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Wrinkling in Sheet Metal Forming:Experimental Testing vs. NumericalAnalysis-IJFP Journal 2003 Selman2

Wrinkling in Sheet Metal Forming:Experimental Testing vs. NumericalAnalysis-IJFP Journal 2003 Selman2

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Published by: Saeed Ghaffari on Nov 23, 2011
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Wrinkling in Sheet Metal Forming:Experimental Testing vs. NumericalAnalysis
A. Selman
, E. Atzema
, T. Meinders
, A.H. van den Boogaard
and J. Huetink 
 Netherlands Institute for Metals Research,Rotterdamseweg 137 – 2628 AL Delft – The Netherlands
Corus Research Development & Technology, IJTC, Automotive Applications P.O. Box 10000 – 1970 CA IJmuiden – The Netherlands
University of Twente, Department of Mechanical Engineering, P.O. Box. 217 7500 AE Enschede – The Netherlands
 ABSTRACT: Following a number of publications on numerical prediction of wrinkling in thin sheet metal forming, the present part of our work is devoted to the comparison of numerical results with those obtained through experimental testing. A number of hemispherical product  samples have been used with various blank holder forces and drawn to different depths tocapture the onset of wrinkling, its mode and location. KEY WORDS:
 Numerical Simulation, Finite Elements, Sheet Metal Forming, Error  Estimation, Wrinkling Prediction, Adaptive Mesh Refinement and Experimental Results.
Please send all correspondence to: A. Selman, University of Twente, MechanicalEngineering Department, Po Box 217, 7500 AE Enschede, The Netherlands.
1. Introduction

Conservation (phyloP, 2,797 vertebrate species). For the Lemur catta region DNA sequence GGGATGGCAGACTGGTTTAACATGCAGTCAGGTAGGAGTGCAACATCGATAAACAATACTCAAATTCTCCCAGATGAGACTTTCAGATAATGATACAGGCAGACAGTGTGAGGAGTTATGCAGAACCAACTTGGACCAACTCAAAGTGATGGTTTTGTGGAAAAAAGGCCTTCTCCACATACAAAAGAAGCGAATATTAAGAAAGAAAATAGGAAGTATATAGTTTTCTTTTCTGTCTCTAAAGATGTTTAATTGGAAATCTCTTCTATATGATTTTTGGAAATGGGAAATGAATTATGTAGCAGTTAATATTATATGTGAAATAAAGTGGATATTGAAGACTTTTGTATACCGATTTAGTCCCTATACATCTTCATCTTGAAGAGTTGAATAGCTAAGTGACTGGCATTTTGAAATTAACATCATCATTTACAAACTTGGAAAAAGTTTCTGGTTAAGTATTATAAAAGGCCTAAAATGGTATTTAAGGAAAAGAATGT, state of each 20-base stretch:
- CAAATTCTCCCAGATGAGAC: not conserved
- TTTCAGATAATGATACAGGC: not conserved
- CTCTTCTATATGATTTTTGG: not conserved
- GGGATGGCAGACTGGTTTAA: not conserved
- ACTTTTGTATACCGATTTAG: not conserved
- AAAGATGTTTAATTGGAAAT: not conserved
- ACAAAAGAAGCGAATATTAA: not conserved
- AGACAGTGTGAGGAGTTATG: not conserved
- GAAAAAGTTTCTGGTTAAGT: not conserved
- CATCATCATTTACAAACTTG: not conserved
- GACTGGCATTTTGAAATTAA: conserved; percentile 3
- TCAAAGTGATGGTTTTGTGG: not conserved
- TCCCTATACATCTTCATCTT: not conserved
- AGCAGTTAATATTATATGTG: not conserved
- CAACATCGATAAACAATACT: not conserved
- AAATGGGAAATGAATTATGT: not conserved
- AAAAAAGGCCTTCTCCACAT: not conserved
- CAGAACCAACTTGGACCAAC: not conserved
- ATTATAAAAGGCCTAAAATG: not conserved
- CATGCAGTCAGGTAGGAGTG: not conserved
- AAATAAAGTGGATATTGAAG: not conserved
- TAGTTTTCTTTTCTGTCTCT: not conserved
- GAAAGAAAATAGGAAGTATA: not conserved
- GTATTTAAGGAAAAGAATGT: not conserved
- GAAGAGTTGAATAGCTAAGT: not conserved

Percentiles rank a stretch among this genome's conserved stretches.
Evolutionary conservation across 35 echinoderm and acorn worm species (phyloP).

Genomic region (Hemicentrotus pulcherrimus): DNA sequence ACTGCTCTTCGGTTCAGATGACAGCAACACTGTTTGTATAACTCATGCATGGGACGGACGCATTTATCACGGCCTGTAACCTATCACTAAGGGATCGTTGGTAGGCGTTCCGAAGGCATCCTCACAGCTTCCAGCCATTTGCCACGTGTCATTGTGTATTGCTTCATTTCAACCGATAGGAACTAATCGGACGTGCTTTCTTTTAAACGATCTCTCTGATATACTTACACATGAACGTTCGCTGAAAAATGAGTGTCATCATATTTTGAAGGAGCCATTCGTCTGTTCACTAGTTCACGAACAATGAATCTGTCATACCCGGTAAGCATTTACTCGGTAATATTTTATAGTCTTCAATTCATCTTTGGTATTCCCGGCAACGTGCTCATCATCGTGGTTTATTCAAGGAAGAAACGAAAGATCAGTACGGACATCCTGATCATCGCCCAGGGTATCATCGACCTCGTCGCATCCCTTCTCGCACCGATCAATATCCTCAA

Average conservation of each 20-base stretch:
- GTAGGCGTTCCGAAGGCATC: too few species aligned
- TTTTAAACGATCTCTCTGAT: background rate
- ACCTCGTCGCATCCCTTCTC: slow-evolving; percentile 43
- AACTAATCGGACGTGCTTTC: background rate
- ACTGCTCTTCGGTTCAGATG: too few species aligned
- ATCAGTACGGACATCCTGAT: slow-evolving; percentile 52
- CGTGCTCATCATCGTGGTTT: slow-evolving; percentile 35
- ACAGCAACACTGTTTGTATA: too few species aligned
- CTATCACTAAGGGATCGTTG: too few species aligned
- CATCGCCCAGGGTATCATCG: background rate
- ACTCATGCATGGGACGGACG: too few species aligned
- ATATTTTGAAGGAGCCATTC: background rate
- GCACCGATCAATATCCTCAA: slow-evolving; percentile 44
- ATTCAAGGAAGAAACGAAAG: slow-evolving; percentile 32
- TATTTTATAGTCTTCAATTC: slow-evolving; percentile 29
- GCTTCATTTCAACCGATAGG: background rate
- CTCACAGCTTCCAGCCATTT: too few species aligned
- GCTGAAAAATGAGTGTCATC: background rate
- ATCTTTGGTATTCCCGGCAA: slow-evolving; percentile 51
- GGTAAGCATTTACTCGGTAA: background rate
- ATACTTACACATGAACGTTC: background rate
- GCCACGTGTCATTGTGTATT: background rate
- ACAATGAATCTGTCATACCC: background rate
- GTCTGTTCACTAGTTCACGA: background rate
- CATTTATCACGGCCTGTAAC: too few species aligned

In a numerical simulation, wrinkles can be detected by a visual inspection of thedeformed mesh, provided that the finite element discretisation is fine enough toallow a proper capture of the wrinkles. This, in general, makes it cumbersome to proceed with the analysis. Rather, it is desirable to proceed with a selectiverefinement to keep the computational cost low (acceptable). In this context [SEL 00,01a, 01b, 02], [BON 92, 94], [ROD 97], [GEL 98], and more generally in finiteelement simulations [SEL 90, 93, 97], adaptive mesh refinement plays an essentialrole. However, this implies that some kind of discretisation error estimators andwrinkling indicators are used to direct the refinement process [SEL 00, 01a, 01b,02], [AMZ 91], [NOR 97, 98], [BRU 97].In this work, the analysis of Hutchinson and Neale [HUT 85], which consists of formulating the problem within the context of plastic bifurcation theory for thin shellelements and its extension by Neale [NEA 89] to account for more generalconstitutive models, is used. Under a number of assumptions, limitations andsimplifications a simple wrinkling criterion with some restrictive applicability, isobtained. Nonetheless, the results are used to locally define a wrinkling risk factor or simply a wrinkling indicator, which, in turn, is used to detect the zones (elements) to be refined in a subsequent adaptive mesh refinement process.Hutchinson analysis is, unfortunately, limited to regions of the sheet that are freeof any contact. When contact is taken into account the problem is further complicated. Furthermore, given that numerical simulations of complex sheet metalforming involve large scale models, it is obvious that global wrinkling indicatorsfound in the literature - mostly based on eigen value analysis of the global tangentstiffness matrix - should not be used because of their high computational cost. Thisis to avoid over-loading the already time consuming deep drawing simulations.Consequently, an indicator based on the local change of curvatures has beendeveloped [SEL 00, 01a, 01b, 02].In wrinkling prediction analyses, the local curvature and the thickness, amongstother parameters, play a major role and should, therefore, be properly approximatedfrom the finite element meshes at all stages of the computation. In this context, theincorporation of discretisation error indicators and adaptive mesh refinement insheet metal forming processes is doubly important in keeping the computation costlow and allowing a comprehensive wrinkling prediction analysis.In recent publications we have presented numerical results on wrinkling prediction with Adaptive Mesh Refinement [SEL 00, 01a, 01b, 02]. However, in anumber of occasions a recurrent question kept rising: How do the numerical resultscompare with those obtained in experimental testing ? To shed some light on suchcomparison, a hemispherical product has been used as a benchmark and a number of  product samples stamped with various blank holder forces (BHF) and drawn todifferent depths to capture the onset of wrinkling, its mode and location.